Avalon Farms Premium Homegrown

  (Climax, Michigan)
Share of the Farm
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What's it's going to be...winter or spring?

Well here it is, mid April, and we just had a couple inches of snow. Can't believe it. Temperatures are running so far below normal that we are still up every night to fill the wood burner so that the tomatoes don't get cold. To add insult to injury, most days have been cloudy and that means that the greenhouses and high tunnels don't warm up from the sunshine. Normally by now the soil in the high tunnels would be warm enough so that we could plant in them. No so this year. Cold, rainy, basically miserable.

Still, we continue to prepare for the summer growing season. I say summer growing season because we also have a "winter" growing season for salad greens and a few other crops. The crew is seeding flats so that we have plants to start in the gardens, as well as the high tunnels. High tunnel soil amendments have been worked in. Supplies have been ordered for the farmers market stalls. We've had way to much rain to do any work outside in the gardens. Wet soil compacts, and that is not a good thing! Besides muddy shoes/boots means mud getting tracked in and that is also not a good thing!! March is usually our "mud season", guess it's just a little longer this year.

Our CSA slots are filling up fast. That's a good thing and helps us feel positive about the coming season. We always look forward to seeing our members, whether they come to the farm to pick up their share or we deliver it to them. With fuel prices steadily increasing, and no end in sight to the increases, we are a bit anxious about how high the prices might get. We waited as long as we could to set Share of the Farm prices, all the while keeping an eye on fuel prices, and kept them as low as possible, but if gas really gets above $5 a gallon, we will probably have to use the ol' "fuel surcharge" method. Really hate to see it come to that! High fuel prices also mean that other prices will increase over the season, including shipping from our suppliers.

Oh, well. Every season is a different set of challenges. Some times it's too wet, too cold, too dry, too hot, too stormy, yadda yadda,yadda,  Sometimes it's all of it in the same growing season. Gotta love it!


 
 

Feels Like Spring Today and Other Ramblings

March in Michigan seems to be a month of extremes, weather wise. I call it mud season. It can be cold, snowy one day and sunny with 60 degrees the next. Yesterday and today were very pleasant days when we didn't have to bundle up in order to spend some time outside. The rain will be moving in tonight though.

Most of the snow piles are gone with just a few tiny piles left over from where it was piled when we plowed. Snow storms were heavy early this winter and we did have an actual blizzard. Not the worst I remember, but still a blizzard.

The ground has thawed, allowing the puddles to drain. Now instead of plowing snow out of the driveways, we're fixing the pot holes, a never ending task. The other never ending task is picking up sticks from the yard. Since we had a couple of ice storms recently, there are lots of limbs to clean up, as well as branches. Still just a nuisance, nothing like other areas have seen. We're high enough here not to flood, although there are areas nearby that do, along the rivers. Lakefront properties can flood as well, but that's more of a "high water" issue that pretty much remedies itself. We have some low spots on the farms that will have standing water periodically, but for the most part our soils drain well. We only have one farm that has any tiling on it, but we also have county drains that run through or near the farms. Other parts of Michigan are totally dependent on tiling and drains, and you'll see rather deep ditches along the roads in those areas. If we flood here on the Climax Prairie, we're in a world of hurt, as they say, since we are at a much higher elevation than the communities in the Kalamazoo River valley.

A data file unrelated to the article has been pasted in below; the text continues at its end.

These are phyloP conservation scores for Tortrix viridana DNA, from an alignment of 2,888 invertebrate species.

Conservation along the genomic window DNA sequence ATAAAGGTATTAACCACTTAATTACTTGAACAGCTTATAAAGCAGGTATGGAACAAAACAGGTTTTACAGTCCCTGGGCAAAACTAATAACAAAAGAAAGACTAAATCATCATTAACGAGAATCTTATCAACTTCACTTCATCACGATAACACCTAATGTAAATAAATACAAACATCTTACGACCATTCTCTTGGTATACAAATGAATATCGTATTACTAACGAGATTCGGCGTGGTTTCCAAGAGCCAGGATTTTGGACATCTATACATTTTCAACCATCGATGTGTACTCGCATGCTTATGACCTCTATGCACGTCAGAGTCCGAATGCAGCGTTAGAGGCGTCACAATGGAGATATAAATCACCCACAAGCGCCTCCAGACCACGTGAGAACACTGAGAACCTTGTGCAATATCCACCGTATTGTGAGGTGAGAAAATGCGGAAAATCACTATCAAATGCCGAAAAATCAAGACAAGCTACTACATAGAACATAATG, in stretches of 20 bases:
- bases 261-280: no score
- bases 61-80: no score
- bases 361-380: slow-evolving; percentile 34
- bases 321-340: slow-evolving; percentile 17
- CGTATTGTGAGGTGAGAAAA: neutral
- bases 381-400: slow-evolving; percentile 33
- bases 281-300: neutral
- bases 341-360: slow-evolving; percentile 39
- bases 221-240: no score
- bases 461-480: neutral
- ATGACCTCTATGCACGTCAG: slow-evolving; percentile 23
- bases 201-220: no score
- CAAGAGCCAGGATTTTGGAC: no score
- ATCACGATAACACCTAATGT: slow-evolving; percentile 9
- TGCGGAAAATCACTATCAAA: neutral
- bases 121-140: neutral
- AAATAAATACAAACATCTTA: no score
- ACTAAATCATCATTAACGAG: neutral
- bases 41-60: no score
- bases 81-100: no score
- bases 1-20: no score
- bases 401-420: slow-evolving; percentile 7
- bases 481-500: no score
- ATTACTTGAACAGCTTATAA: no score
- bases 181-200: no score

We are still heating the greenhouses and cutting wood this time of year can be a challenge. The cutting crew heads out early in the morning while the ground is still frozen and before everything turns to mud. The wood burner keeps the boiler pumping heated water into the root zone heating in the tomato house. Got to keep those tomato plants nice and warm.

We're just starting to seed flats for the gardens. After ordering seed, it's the next period of excitement for the coming growing season. We start most of the plants for the gardens and high tunnels, however since there is a very large bedding plant industry in the Kalamazoo, Portage and Comstock areas, we know lots of greenhouse operators. A friend who runs one of them will start some of the standards for us. He can do it very cost effectively because they're doing thousands of flats, compared to us doing less than a couple of hundred. We fill flats by hand while they have fillers. They have automatic waterers, compared to us with a hose. There is also a greenhouse co-op and they purchase in bulk. Germinating mix prices have gone up again, so every little cost savings helps.

Just a reminder, that this is National Agriculture Week. You can learn some fun Ag Facts at www.agday.org/education/fun_facts.php

 

 

 

 



 
 
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